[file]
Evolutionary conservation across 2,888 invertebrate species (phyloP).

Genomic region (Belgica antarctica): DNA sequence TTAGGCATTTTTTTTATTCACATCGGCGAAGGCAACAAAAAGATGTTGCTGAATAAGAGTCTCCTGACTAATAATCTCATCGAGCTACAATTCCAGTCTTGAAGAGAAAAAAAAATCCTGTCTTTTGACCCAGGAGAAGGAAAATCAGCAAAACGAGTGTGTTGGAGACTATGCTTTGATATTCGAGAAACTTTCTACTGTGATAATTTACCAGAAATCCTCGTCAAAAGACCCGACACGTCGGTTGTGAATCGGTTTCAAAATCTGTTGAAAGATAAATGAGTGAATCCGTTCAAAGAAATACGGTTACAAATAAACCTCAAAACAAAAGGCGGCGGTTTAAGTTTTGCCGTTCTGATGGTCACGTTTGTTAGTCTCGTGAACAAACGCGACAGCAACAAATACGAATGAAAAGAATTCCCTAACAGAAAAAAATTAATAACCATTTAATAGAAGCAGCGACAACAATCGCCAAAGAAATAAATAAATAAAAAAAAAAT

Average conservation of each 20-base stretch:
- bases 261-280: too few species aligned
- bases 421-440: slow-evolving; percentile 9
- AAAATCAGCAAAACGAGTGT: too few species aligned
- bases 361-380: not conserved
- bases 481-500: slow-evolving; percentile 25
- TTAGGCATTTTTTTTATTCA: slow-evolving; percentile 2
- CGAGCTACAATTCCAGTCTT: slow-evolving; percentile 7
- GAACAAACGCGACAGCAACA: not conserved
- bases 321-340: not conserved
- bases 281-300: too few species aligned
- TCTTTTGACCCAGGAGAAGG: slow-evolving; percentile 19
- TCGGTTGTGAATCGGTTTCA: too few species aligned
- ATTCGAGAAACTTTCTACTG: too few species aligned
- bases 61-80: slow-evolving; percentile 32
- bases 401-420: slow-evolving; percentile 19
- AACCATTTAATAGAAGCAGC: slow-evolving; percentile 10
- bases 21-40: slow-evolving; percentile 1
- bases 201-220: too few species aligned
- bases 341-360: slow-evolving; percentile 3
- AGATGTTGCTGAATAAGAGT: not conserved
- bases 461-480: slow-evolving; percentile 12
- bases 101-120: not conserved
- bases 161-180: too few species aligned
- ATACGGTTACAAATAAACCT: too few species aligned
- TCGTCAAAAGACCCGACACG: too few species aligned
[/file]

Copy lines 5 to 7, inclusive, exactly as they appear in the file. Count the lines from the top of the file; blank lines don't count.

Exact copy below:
- bases 421-440: slow-evolving; percentile 9
- AAAATCAGCAAAACGAGTGT: too few species aligned
- bases 361-380: not conserved